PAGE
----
POLICYMIC – What Atheists — and Every American — Can Expect From Our Christian Military

Selected Article Excerpt:

You’d think we’d realize that poisoning a major armed conflict with elements of holy war would be a bad idea. But clearly, we haven’t studied our history. The British did much the same thing in colonial India. The Sepoy Rebellion exploded over the use of beef fat (offensive to Hindus) and pork fat (offensive to Muslims) in the packaging of minié balls. To load their rifles, Indian Sepoys had to bite the cartridge, releasing the gunpowder. Muslim and Hindu soldiers were thus unknowingly violating sacred religious commands. The incident incited religious violence across India, and further convinced India that the British were there not only to rule them, but to remake them.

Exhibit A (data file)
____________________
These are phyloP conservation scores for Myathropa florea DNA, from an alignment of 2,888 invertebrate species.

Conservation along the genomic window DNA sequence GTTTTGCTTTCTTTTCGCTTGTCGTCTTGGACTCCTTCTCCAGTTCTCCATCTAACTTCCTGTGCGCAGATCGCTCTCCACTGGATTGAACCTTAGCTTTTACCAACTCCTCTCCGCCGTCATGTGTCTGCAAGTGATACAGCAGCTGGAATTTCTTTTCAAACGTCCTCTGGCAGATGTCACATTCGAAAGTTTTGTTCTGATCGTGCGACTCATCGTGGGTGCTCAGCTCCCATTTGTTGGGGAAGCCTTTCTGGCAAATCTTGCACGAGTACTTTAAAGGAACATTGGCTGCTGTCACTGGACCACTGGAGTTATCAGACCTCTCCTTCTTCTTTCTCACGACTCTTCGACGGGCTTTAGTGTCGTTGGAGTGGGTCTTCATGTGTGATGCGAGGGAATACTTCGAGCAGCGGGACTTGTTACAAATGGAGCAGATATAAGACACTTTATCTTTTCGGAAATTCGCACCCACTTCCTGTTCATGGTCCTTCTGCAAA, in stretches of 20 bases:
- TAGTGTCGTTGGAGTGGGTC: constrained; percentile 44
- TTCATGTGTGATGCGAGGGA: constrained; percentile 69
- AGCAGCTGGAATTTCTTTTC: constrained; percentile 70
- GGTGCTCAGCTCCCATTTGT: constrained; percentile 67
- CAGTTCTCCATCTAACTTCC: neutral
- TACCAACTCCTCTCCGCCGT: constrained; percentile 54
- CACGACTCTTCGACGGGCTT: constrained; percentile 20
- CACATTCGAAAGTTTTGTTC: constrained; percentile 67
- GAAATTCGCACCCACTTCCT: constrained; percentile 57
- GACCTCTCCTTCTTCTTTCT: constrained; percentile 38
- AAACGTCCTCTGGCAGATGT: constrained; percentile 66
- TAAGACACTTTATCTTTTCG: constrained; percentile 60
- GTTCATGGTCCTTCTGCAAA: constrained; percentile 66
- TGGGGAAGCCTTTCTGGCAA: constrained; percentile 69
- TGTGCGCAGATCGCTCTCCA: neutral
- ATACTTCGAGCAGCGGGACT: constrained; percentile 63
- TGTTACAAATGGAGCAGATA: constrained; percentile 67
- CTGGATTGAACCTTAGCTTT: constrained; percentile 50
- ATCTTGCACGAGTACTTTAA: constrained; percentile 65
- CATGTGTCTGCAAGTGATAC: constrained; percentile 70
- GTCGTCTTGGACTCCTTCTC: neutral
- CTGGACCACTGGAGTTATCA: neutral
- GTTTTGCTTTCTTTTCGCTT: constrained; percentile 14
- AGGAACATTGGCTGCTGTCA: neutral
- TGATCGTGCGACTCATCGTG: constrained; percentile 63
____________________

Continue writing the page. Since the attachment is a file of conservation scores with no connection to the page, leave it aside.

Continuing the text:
The similarities between British India and American Iraq shouldn’t surprise us. An invading power will probably always be viewed with hatred and suspicion, generally proportionate to the level of force it uses against the occupied territory. In other words, most Americans might not be too terribly surprised that Iraqis loathed our presence in their country. But what most people don’t realize is the effect of militarized Christianity on our efforts around the world. In the May 2009 issue of Harper’s Magazine, Jeff Sharlet’s piece “Jesus Kills Mohammed: The crusade for a Christian military” describes the religious sentiments driving the Iraq conflict, as a part of his wider examination of evangelism in the U.S. Military.  Sharlet shows evidence for the idea that the religious motivations in the War on Terror are not solely Islamic ones. Feelings of holy fury come from our soldiers, too. Sergeant Jeffery Humphrey, then serving in Samarra, described it as follows:

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